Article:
A recent ski trip raises questions on how SPA plans their events

The SPA ski trip revealed many issues with how events are planned, advertised, and funded on campus.

Maria Weyne, Freelance Writer

Recently, the Student Programming and Activities department advertised a ski trip on their Instagram page. However, despite SPA having almost 1.2k followers on its Instagram—approximately equal to one-fifth of the undergrad student body—almost no one seemed to be aware of this event. This event is not the only thing students are unaware of. Where does the money come from to fund SPA-sponsored events and how is that funding being spent? As students, we have the right to know.


One of the main issues with the SPA ski trip is the fact that there was little to no advertisement. Besides the one post put on Instagram, SPA failed to spread the news anywhere else on campus that they were holding a ski retreat. This is especially frustrating for those students who only found out about the event when the trip was full. Additionally, the lack of advertisement keeps students from being able to participate in school-wide events, as many may be unaware of them.

The price of the trip was also striking, as it cost only $10 to attend a day-long ski trip. This cost comes as a surprise, as the cheapest rentals and lift tickets cost around $86 altogether. Considering these cost differences, students should be concerned with where the money was coming from and where it was going.


The trip was a good idea, as it presented an opportunity for students to go out and experience the outdoors. However, the poor planning and lack of research made the weekend unforgettable for the wrong reasons. Having attended the trip myself, I can attest that the weekend derailed quickly as soon as students stepped inside the bus. Arriving at Big Bear Lake, students had to stay in line next to trash cans waiting for tickets to be passed out. Following the wait for tickets, the long wait for ski gear led to encounters with workers who reeked of marijuana, which ultimately led students to enjoy around two hours of failed attempts to ski comfortably. These issues could have been avoided if there was any research put into the retreat at least a week prior, or if the event had been replaced by something everyone could attend and enjoy.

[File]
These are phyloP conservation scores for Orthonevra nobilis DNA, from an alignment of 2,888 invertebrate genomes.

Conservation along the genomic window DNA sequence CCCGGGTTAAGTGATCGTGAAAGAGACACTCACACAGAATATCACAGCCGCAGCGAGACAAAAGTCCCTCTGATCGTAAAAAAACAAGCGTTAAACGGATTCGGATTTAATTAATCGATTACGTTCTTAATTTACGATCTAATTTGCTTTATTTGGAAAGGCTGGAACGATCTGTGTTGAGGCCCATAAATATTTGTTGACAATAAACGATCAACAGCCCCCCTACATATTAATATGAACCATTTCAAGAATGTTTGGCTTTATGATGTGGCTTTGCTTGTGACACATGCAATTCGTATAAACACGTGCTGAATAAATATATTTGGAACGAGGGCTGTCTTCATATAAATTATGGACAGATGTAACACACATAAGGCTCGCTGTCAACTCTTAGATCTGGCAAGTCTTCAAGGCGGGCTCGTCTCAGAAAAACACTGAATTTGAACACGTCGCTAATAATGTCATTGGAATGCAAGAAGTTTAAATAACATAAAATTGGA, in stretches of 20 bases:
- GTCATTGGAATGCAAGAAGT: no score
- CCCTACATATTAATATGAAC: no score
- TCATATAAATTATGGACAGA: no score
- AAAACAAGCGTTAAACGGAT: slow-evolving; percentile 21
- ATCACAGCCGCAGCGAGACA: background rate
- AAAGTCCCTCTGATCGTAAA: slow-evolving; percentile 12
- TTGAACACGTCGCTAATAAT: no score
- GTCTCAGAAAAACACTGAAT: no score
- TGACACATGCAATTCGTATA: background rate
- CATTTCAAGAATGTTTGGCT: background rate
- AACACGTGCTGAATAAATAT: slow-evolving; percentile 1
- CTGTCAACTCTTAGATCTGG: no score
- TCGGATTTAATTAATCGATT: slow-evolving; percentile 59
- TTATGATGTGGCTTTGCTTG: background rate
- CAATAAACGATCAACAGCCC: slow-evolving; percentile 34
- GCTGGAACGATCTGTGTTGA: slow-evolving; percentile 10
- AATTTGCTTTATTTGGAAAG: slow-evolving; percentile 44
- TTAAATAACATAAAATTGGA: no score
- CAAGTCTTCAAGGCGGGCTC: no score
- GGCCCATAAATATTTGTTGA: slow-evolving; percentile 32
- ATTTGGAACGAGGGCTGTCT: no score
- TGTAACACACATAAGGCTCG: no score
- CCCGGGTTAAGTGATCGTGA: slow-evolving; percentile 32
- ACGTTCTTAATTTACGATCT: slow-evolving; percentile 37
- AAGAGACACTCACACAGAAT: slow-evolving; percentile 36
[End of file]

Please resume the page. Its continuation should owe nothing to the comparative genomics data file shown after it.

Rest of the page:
On the way back, students ended up stuck in the bus for seven hours, soaking wet due to the rain and did not have access to a heater good enough to help them dry or a well-functioning restroom. In addition, the driver of one of the buses had to remove the chains from the wheels by himself, which added a few hours to the trip as his hands turned purple.

Therefore, the fun weekend planned by SPA was made with good intentions, though it could have been better planned. The cost of the trip proved itself to be accurate, as the students attending definitely had a $10 experience.


All these issues presented by this trip should be considered as SPA moves forward in the school year. Students should always be able to know what is happening on campus, and they should also be able to know how much of their money is being spent on things they cannot attend due to limitations. The ski trip should be no different than the generally well-run Eddy or Punk n’ Pie as these are all events made for the student body, meaning they should be advertised the same.

Furthermore, putting students first should be the priority, whether that means making a bigger effort to bring more students, or simply making more events where everyone can participate. SPA should also do more research ahead of time, as cheaper is not always better and the safety of students should always come first. This trip suggests that SPA needs to work on their budgeting, and planning skills, as the ski trip proved itself unnecessary, and ultimately became a waste of money. Therefore, this ski trip should be a learning lesson for SPA’s budgeting and advertising policies, as it was a considerable failure in many aspects and could have caused harm to those attending.

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